Idea to product, DITA's engineering and design edge lets us see the our product's manufacturing process from start to end, a privilege few other manufactures have.
The Dream XLS is no exception, but, that this time, we documented the manufacturing process of a pair of flagship earphones behind closed factory doors.
In this series, we take you with us behind the doors of factories and labs to show you what goes into producing the Dream XLS.
Our first post takes you through DITA's prototyping process: The stage where a new design improves and evolves.
Production and manufacturing is a monumental task, and prototyping tells us how to best tackle our manufacturing projects with minimal headache, going a long, long way in helping us iron out inefficiencies in materials and methods.
1. Parting and Shaping
Starting as planks of raw material, titanium slabs are measured and wire-cut using a thin wire with a high electrical charge.
This results in the Dream's trademark comma-shaped chassis, cut out before CNC milling — this is known as parting.
While this is mainly is so that we won't have to find a way to maneuver a 4-metre metal block to fit into a comparatively tiny CNC machine. It's also because a earphone's chassis is a delicate thing to mill, making it easier to start from a smaller piece.
2: Planning Screenshot
It's not all machine work, though, a surprising amount of human soul goes into the CNC process.
The XLS' titanium chassis and small size makes for a challenging CNC project. Titanium metal has an inherent hardness that can easily wear out the thin, delicate CNC tools used for milling the inside of the chassis.
This means that the CNC machine operator or engineer has to sit down to optimise the machine's workflow: Reducing machining time and prolonging tool life, all while ensuring the integrity of the piece.
3: Testing the outside and inside for machining
Above is an image of a rough surface-cut test, keen eyes will notice that it looks a different from our finished product: Mainly due to it's harsh edges.
This iteration of the XLS' chassis lacks an edge radius, adding a bit of roundness around the edge of a chassis that lends it that extra bit of sophistication.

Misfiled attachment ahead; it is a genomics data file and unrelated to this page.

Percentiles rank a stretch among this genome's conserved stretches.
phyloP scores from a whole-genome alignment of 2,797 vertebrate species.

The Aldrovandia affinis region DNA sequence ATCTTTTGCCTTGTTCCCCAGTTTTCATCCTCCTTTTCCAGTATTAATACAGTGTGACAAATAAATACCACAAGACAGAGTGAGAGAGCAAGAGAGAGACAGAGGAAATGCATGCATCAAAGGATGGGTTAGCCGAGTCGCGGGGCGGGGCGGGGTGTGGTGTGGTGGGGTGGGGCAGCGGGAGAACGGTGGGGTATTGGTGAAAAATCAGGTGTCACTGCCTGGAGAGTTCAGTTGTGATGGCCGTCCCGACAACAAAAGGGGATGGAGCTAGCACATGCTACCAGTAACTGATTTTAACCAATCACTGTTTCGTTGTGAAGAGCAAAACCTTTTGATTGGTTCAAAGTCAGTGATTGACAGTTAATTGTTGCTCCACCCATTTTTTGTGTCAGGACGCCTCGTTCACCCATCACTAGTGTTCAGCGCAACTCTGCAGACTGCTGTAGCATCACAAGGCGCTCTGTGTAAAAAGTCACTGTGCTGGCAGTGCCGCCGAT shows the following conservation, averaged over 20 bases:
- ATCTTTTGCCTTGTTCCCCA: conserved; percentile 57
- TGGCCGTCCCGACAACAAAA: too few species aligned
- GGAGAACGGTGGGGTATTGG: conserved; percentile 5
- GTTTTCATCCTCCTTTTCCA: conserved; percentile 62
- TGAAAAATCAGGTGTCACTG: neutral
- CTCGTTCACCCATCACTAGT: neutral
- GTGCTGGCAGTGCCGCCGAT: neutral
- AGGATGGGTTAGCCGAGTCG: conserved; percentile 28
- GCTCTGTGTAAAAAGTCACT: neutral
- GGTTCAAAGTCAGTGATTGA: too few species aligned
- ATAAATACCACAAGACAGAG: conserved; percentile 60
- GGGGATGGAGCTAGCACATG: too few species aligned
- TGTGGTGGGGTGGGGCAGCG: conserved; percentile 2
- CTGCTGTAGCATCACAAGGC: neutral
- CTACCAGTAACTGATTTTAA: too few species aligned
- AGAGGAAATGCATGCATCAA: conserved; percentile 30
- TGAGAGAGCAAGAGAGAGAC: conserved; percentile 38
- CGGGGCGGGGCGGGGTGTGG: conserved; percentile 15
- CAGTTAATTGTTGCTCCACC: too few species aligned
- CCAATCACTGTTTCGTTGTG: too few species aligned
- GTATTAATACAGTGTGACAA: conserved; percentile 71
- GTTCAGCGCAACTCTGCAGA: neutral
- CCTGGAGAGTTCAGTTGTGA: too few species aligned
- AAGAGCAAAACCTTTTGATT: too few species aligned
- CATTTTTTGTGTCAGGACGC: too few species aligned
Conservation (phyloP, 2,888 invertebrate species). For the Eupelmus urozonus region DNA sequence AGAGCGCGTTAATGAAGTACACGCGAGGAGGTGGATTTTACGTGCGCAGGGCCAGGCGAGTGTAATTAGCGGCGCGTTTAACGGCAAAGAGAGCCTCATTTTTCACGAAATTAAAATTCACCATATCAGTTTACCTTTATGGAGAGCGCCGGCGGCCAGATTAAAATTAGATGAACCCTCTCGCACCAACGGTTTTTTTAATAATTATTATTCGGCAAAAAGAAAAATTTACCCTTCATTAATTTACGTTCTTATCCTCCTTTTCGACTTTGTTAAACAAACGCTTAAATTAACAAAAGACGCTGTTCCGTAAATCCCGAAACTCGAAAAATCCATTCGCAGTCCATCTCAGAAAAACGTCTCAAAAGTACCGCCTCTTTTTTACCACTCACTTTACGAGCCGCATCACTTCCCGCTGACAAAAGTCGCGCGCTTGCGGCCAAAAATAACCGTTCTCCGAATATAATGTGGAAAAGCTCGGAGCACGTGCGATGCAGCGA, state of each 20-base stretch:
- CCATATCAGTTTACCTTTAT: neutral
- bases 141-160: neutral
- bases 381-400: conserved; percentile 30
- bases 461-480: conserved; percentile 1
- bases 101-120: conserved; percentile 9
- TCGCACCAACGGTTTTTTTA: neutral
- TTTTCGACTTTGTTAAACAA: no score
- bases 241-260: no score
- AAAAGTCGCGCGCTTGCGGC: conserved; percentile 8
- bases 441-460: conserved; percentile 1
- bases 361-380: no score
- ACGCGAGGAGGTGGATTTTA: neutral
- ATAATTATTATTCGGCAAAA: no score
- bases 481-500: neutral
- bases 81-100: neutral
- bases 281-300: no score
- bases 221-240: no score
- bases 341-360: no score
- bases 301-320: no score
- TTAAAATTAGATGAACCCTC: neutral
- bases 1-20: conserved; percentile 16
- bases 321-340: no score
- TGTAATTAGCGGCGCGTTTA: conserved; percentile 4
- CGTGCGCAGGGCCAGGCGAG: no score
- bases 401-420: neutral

This rough cut piece will be used for jig, fixture, spindle speed and feed rate testing.
4: Version 1 to Version 3
As the XLS inches towards its final iteration, flaws and kinks in the design are identified and rectified.
For instance, Version 1 of the XLS' chassis in the image above has the circular faceplate completely integrated into the chassis' design: still a far cry from the completed XLS chassis.
In the XLS' third iteration. On the way to the final version with a dedicated space carved out for the XLS' signature gold ring and sapphire glass faceplate.
The XLS still looks slightly blocky at this stage. Contouring and smoothing will occur at later stages of prototyping, requiring advanced maneuvers with the CNC machine
5: Testing for surface flatness
The chassis' internal surfaces are as much an object of focus and effort as its outer appearance, testing ensures that each internal surface is completely flat so that the earphones' parts can lie flush against each other.
6: Fit testing for parts
All components are fitted into the XLS' chassis to ensure that they fit within the chassis — during time of testing, the original OSLO cable had yet to be manufactured.
The process of prototyping allows us to find our own solutions and optimise every aspect of the product, allowing the listener to get as close to an ideal listening session as the audiophile hobby allows.